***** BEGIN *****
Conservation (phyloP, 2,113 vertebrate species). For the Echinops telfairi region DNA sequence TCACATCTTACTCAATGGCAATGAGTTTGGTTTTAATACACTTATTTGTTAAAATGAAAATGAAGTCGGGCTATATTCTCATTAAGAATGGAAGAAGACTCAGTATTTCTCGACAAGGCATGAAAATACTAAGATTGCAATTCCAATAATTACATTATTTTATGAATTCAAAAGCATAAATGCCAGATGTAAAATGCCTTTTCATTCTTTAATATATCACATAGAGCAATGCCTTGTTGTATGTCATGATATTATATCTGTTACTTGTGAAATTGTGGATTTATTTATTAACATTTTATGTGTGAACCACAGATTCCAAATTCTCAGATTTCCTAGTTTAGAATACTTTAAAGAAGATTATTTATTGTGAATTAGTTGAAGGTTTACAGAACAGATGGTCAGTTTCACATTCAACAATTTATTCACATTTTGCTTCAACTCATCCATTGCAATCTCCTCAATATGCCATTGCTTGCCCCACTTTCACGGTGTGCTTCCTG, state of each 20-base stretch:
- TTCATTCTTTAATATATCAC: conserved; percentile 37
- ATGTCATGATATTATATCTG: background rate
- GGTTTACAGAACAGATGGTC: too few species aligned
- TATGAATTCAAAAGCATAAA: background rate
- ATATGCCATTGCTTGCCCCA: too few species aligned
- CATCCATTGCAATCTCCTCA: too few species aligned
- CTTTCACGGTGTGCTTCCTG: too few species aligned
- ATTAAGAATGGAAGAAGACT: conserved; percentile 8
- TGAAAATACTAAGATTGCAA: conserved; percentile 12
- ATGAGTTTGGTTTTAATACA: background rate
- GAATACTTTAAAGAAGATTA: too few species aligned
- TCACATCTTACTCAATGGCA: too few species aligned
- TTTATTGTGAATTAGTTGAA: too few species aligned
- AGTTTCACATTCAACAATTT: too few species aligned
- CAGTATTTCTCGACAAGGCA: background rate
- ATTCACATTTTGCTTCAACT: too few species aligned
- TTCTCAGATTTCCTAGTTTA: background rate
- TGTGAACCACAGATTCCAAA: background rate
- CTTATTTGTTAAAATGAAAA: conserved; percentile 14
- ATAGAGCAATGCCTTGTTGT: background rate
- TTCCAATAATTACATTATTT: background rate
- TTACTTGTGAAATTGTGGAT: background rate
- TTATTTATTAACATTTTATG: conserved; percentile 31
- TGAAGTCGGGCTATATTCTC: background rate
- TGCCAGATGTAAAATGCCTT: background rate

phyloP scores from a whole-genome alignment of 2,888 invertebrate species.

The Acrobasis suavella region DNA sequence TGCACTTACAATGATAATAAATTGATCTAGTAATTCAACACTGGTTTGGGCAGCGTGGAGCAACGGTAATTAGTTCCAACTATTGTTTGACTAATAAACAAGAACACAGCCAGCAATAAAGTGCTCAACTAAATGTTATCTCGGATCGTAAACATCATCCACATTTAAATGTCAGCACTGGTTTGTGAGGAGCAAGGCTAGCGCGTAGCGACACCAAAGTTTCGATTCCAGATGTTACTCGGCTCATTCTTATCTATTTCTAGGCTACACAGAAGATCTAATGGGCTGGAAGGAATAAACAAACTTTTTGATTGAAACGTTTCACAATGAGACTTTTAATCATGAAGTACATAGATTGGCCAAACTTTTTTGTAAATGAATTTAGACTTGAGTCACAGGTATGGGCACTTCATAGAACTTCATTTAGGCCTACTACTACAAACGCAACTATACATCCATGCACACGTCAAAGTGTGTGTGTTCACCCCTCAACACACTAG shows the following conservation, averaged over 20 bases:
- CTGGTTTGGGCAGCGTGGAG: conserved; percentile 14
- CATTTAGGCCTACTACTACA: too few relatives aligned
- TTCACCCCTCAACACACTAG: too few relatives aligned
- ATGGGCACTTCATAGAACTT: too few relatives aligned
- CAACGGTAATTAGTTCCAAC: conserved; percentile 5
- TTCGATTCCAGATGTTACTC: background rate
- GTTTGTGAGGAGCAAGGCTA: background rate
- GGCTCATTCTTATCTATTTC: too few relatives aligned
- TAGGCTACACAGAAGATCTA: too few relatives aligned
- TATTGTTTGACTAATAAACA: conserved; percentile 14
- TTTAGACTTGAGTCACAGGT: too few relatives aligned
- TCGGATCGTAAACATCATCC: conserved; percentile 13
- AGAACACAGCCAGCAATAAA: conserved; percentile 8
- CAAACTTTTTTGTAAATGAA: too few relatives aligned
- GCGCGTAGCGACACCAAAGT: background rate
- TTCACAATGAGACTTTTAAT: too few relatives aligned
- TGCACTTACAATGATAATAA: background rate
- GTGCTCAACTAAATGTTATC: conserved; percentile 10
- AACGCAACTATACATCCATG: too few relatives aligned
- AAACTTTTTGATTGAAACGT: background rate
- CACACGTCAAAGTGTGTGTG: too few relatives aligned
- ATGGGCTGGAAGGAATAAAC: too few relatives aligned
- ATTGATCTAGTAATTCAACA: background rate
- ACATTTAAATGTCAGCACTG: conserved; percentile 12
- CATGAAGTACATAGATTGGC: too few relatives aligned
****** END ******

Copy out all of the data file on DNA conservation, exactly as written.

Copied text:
Conservation (phyloP, 2,113 vertebrate species). For the Echinops telfairi region DNA sequence TCACATCTTACTCAATGGCAATGAGTTTGGTTTTAATACACTTATTTGTTAAAATGAAAATGAAGTCGGGCTATATTCTCATTAAGAATGGAAGAAGACTCAGTATTTCTCGACAAGGCATGAAAATACTAAGATTGCAATTCCAATAATTACATTATTTTATGAATTCAAAAGCATAAATGCCAGATGTAAAATGCCTTTTCATTCTTTAATATATCACATAGAGCAATGCCTTGTTGTATGTCATGATATTATATCTGTTACTTGTGAAATTGTGGATTTATTTATTAACATTTTATGTGTGAACCACAGATTCCAAATTCTCAGATTTCCTAGTTTAGAATACTTTAAAGAAGATTATTTATTGTGAATTAGTTGAAGGTTTACAGAACAGATGGTCAGTTTCACATTCAACAATTTATTCACATTTTGCTTCAACTCATCCATTGCAATCTCCTCAATATGCCATTGCTTGCCCCACTTTCACGGTGTGCTTCCTG, state of each 20-base stretch:
- TTCATTCTTTAATATATCAC: conserved; percentile 37
- ATGTCATGATATTATATCTG: background rate
- GGTTTACAGAACAGATGGTC: too few species aligned
- TATGAATTCAAAAGCATAAA: background rate
- ATATGCCATTGCTTGCCCCA: too few species aligned
- CATCCATTGCAATCTCCTCA: too few species aligned
- CTTTCACGGTGTGCTTCCTG: too few species aligned
- ATTAAGAATGGAAGAAGACT: conserved; percentile 8
- TGAAAATACTAAGATTGCAA: conserved; percentile 12
- ATGAGTTTGGTTTTAATACA: background rate
- GAATACTTTAAAGAAGATTA: too few species aligned
- TCACATCTTACTCAATGGCA: too few species aligned
- TTTATTGTGAATTAGTTGAA: too few species aligned
- AGTTTCACATTCAACAATTT: too few species aligned
- CAGTATTTCTCGACAAGGCA: background rate
- ATTCACATTTTGCTTCAACT: too few species aligned
- TTCTCAGATTTCCTAGTTTA: background rate
- TGTGAACCACAGATTCCAAA: background rate
- CTTATTTGTTAAAATGAAAA: conserved; percentile 14
- ATAGAGCAATGCCTTGTTGT: background rate
- TTCCAATAATTACATTATTT: background rate
- TTACTTGTGAAATTGTGGAT: background rate
- TTATTTATTAACATTTTATG: conserved; percentile 31
- TGAAGTCGGGCTATATTCTC: background rate
- TGCCAGATGTAAAATGCCTT: background rate

phyloP scores from a whole-genome alignment of 2,888 invertebrate species.

The Acrobasis suavella region DNA sequence TGCACTTACAATGATAATAAATTGATCTAGTAATTCAACACTGGTTTGGGCAGCGTGGAGCAACGGTAATTAGTTCCAACTATTGTTTGACTAATAAACAAGAACACAGCCAGCAATAAAGTGCTCAACTAAATGTTATCTCGGATCGTAAACATCATCCACATTTAAATGTCAGCACTGGTTTGTGAGGAGCAAGGCTAGCGCGTAGCGACACCAAAGTTTCGATTCCAGATGTTACTCGGCTCATTCTTATCTATTTCTAGGCTACACAGAAGATCTAATGGGCTGGAAGGAATAAACAAACTTTTTGATTGAAACGTTTCACAATGAGACTTTTAATCATGAAGTACATAGATTGGCCAAACTTTTTTGTAAATGAATTTAGACTTGAGTCACAGGTATGGGCACTTCATAGAACTTCATTTAGGCCTACTACTACAAACGCAACTATACATCCATGCACACGTCAAAGTGTGTGTGTTCACCCCTCAACACACTAG shows the following conservation, averaged over 20 bases:
- CTGGTTTGGGCAGCGTGGAG: conserved; percentile 14
- CATTTAGGCCTACTACTACA: too few relatives aligned
- TTCACCCCTCAACACACTAG: too few relatives aligned
- ATGGGCACTTCATAGAACTT: too few relatives aligned
- CAACGGTAATTAGTTCCAAC: conserved; percentile 5
- TTCGATTCCAGATGTTACTC: background rate
- GTTTGTGAGGAGCAAGGCTA: background rate
- GGCTCATTCTTATCTATTTC: too few relatives aligned
- TAGGCTACACAGAAGATCTA: too few relatives aligned
- TATTGTTTGACTAATAAACA: conserved; percentile 14
- TTTAGACTTGAGTCACAGGT: too few relatives aligned
- TCGGATCGTAAACATCATCC: conserved; percentile 13
- AGAACACAGCCAGCAATAAA: conserved; percentile 8
- CAAACTTTTTTGTAAATGAA: too few relatives aligned
- GCGCGTAGCGACACCAAAGT: background rate
- TTCACAATGAGACTTTTAAT: too few relatives aligned
- TGCACTTACAATGATAATAA: background rate
- GTGCTCAACTAAATGTTATC: conserved; percentile 10
- AACGCAACTATACATCCATG: too few relatives aligned
- AAACTTTTTGATTGAAACGT: background rate
- CACACGTCAAAGTGTGTGTG: too few relatives aligned
- ATGGGCTGGAAGGAATAAAC: too few relatives aligned
- ATTGATCTAGTAATTCAACA: background rate
- ACATTTAAATGTCAGCACTG: conserved; percentile 12
- CATGAAGTACATAGATTGGC: too few relatives aligned